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Happy Tails: Friendly cat finds forever home, despite virus

1:00 PM, Jul. 24, 2013  |  Comments
Breanna Speth
Breanna Speth
  • Filed Under

Many shelters across the United States routinely euthanize cats that test positive for feline immunodeficiency virus, or FIV, but at the no-kill Clark County Humane Society, FIV-positive felines are given the same love and care as all cats. This year alone, CCHS has had the privilege of finding forever homes for several FIV-positive cats, the most recent being Little Mew, a beautiful tabby cat with bright green eyes.

When his former family got a dog, Little Mew was surrendered to the shelter. An older guy, Little Mew was calm and loved attention. With his adorable club foot and sweet soft meow, he soon became a favorite.

Alhough surrendered with three other feline housemates, Little Mew was the only one to test positive for FIV. While his friends found homes quickly, misconceptions about FIV hampered Little Mew from finding a forever home as easily.

Spread from cat to cat through deep bite wounds - the kind that usually occur outdoors during aggressive territorial fights - FIV is not contagious to any other species. Once it takes hold, it severely weakens a cat's immune system, making the cat susceptible to various secondary infections. However, it can take months or even years for a cat to exhibit chronic symptoms, and FIV kitties often live as long as any other cat and have happy healthy lives.

While Little Mew waited patiently for months in his kitty condo, shelter staff members and volunteers explained FIV to curious visitors, but no one applied for him.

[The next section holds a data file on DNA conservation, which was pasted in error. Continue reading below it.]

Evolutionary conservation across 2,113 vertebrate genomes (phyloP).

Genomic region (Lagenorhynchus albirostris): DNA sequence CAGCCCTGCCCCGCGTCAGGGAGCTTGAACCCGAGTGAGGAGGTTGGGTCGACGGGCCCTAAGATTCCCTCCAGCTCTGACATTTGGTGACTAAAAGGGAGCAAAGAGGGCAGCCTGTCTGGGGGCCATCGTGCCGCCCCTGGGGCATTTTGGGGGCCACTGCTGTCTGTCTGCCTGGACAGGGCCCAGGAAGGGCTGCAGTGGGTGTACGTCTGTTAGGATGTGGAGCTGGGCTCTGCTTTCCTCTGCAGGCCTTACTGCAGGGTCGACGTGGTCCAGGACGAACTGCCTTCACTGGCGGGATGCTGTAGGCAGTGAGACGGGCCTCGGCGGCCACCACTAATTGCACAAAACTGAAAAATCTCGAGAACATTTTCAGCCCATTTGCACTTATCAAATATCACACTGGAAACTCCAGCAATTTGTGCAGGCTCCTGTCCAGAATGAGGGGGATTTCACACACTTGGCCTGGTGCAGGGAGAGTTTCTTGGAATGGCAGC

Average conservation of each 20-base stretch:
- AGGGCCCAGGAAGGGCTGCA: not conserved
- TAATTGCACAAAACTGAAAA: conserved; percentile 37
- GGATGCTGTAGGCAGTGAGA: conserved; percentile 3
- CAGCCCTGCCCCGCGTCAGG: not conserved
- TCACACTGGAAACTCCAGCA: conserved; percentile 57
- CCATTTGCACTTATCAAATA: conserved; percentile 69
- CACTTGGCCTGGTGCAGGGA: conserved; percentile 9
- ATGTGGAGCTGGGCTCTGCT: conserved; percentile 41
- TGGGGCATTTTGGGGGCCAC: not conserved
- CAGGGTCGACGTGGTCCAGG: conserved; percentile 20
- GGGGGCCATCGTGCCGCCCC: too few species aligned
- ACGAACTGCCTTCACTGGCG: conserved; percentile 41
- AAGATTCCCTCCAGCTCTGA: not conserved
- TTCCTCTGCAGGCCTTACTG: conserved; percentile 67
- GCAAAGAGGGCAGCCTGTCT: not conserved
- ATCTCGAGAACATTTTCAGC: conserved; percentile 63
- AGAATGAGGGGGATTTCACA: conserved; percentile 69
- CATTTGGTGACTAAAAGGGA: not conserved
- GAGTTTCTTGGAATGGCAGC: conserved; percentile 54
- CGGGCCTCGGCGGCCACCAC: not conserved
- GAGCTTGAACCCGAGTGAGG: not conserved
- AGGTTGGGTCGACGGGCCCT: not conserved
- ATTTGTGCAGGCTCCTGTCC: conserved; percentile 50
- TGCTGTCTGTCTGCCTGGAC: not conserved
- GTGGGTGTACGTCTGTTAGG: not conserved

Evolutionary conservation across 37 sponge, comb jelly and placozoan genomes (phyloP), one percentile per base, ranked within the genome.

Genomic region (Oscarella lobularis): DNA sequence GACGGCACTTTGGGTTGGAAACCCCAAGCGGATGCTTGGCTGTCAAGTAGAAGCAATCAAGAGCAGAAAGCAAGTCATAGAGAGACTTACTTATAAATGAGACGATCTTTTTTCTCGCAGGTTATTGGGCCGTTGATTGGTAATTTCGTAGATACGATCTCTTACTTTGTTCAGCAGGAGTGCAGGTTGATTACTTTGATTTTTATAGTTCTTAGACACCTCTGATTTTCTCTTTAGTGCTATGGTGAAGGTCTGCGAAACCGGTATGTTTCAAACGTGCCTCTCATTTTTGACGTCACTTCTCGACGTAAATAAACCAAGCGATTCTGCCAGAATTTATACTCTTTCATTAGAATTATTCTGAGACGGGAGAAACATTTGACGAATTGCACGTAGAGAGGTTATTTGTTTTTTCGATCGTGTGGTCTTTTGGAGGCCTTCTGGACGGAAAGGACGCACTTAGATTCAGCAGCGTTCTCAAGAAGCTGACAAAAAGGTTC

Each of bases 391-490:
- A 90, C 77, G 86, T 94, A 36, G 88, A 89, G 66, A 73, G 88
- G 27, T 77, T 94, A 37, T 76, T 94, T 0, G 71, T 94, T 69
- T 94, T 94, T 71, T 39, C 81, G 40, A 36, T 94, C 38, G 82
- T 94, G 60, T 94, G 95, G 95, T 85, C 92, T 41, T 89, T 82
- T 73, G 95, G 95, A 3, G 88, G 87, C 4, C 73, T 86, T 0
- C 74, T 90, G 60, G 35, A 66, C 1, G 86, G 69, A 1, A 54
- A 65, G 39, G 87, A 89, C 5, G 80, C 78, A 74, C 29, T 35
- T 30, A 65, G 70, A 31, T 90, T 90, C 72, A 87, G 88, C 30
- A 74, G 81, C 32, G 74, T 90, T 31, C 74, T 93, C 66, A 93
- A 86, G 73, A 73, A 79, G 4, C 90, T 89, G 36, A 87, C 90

When Little Mew visited Marshfield Mall for last month's CCHS Adoption Fair, visitors were hesitant to give him affection. Although encouraged to pet and snuggle Little Mew, many declined after seeing the FIV-positive sign on his kennel.

Late in the day, a nice couple stopped by Little Mew's kennel and knew he was the perfect cat for them. Little Mew now spends his days snuggling on a warm bed with a feline sibling. Like all cats adopted from CCHS, Little Mew will spend his life safely indoors. His health and diet will be more closely monitored, but otherwise he is just another sweet cat, happy to have a home. Like so many things in the world, the stigma surrounding the FIV disease is far more harmful than the virus itself.

Currently there is no antiviral treatment for FIV, but every day advances are being made in veterinary medicine. Even better, increased knowledge and awareness of FIV are helping more adopters realize that they shouldn't automatically rule out the FIV kitties like Little Mew.

To learn more about FIV, visit www.aspca.org.

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